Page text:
On Tuesday, I tagged along on a visit to our library and archives for newly appointed New York State Librarian and Assistant Commissioner for Libraries, Bernie Margolis, and learned that team nicknames were usually given by newspapers and only became official around the 1960s when teams found the need to protect them to make money off T-shirts and advertisements.

Margolis administers the New York State Research Library and the Division of Library Development. He was in Cooperstown as part of a tour across the South Central Regional Library Council’s (SCRLC) 10,000 square-mile region.

5-5-09-Carr_MargolisWife.jpgThe Librarian for the Hall of Fame, Jim Gates, explained the Hall of Fame’s library archives and how they are used. Between phone calls, emails and in-person visits, the library staff handles about 50,000 requests per year. The A. Bartlett Giamatti Research Center is the public area for visitors to complete research and is open to the public free of charge during normal business hours.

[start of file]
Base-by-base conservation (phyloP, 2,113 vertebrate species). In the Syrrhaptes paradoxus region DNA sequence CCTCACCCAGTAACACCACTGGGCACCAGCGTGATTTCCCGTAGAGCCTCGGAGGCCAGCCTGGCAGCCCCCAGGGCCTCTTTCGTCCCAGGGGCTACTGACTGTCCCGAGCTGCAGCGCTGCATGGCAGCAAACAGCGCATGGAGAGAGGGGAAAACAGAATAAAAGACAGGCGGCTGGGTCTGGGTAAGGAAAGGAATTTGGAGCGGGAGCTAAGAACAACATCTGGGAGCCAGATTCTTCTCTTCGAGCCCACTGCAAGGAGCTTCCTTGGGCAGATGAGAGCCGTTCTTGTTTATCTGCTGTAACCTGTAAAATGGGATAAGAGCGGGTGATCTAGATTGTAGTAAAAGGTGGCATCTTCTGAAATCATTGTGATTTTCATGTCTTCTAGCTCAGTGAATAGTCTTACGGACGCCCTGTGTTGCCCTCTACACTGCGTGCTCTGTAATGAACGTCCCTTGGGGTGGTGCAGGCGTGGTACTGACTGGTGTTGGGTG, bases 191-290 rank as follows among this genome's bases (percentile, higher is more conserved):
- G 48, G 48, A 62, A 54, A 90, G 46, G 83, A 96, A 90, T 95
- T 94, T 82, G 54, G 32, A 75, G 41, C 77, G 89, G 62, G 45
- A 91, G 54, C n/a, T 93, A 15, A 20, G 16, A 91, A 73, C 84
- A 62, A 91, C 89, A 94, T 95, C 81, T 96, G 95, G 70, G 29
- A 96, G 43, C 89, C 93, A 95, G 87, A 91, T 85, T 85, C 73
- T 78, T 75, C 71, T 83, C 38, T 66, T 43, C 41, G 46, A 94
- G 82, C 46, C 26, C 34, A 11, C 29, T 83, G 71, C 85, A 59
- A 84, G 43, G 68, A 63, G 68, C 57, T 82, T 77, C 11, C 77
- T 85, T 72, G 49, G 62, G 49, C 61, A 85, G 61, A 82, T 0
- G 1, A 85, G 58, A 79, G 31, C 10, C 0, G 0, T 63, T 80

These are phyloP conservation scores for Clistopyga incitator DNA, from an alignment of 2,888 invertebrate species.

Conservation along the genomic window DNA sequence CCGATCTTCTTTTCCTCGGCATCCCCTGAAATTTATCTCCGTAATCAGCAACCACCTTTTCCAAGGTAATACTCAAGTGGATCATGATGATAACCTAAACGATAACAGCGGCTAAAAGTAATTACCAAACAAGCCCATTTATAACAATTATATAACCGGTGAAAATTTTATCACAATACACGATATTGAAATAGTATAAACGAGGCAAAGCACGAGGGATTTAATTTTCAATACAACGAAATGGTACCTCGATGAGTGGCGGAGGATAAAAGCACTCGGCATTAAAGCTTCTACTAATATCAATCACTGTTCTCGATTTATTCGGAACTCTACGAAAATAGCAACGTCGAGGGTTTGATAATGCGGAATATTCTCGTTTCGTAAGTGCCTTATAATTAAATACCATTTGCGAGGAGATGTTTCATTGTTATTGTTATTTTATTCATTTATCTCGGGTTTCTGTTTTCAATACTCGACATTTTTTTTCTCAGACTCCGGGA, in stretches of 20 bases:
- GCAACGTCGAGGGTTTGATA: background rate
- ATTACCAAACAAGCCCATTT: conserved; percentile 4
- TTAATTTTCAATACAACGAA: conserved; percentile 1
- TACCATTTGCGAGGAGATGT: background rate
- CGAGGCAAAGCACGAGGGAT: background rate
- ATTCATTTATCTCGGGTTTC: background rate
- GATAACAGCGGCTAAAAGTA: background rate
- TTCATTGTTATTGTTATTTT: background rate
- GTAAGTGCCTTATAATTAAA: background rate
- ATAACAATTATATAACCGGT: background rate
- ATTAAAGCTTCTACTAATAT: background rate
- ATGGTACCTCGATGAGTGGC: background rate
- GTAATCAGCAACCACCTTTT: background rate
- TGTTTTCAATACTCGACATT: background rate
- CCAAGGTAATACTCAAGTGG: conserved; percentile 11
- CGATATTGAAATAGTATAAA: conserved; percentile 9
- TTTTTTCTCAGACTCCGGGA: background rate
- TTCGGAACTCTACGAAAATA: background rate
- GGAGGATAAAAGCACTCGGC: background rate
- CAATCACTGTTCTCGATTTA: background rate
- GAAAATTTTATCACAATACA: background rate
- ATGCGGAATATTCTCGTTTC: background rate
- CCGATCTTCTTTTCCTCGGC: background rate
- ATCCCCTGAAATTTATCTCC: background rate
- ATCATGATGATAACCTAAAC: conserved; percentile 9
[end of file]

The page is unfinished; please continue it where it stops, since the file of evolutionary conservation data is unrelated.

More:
Margolis has a special connection to baseball, as he came from the Boston Public Library, where he served as president.

“I left Boston for New York, just like Babe Ruth left Boston for New York,” said Margolis.

The Boston Public Library has a close connection with the Boston Red Sox, and Margolis worked with them to publish a book on baseball history – a including interviews and stories about the players. It debuted at Fenway Park and Margolis was interviewed about the opening.

“Manny (Ramirez) hit a home run in the middle of the interview, so I took credit for that,” Margolis said. “Of course he was gone just two weeks later.”

During the tour, Gates showed off some interesting articles in the archive, dispelled some baseball myths and told some stories about interesting visitors to the library.

“I am overwhelmed by the scope and quantity, thoroughness and variety of the archives as well as the capacity and knowledge of the staff,” Margolis said.

Margolis learned today what I already knew about our library staff – they are the most knowledgeable baseball people on the planet.

Samantha Carr is the media relations coordinator at the National Baseball Hall of Fame and Museum.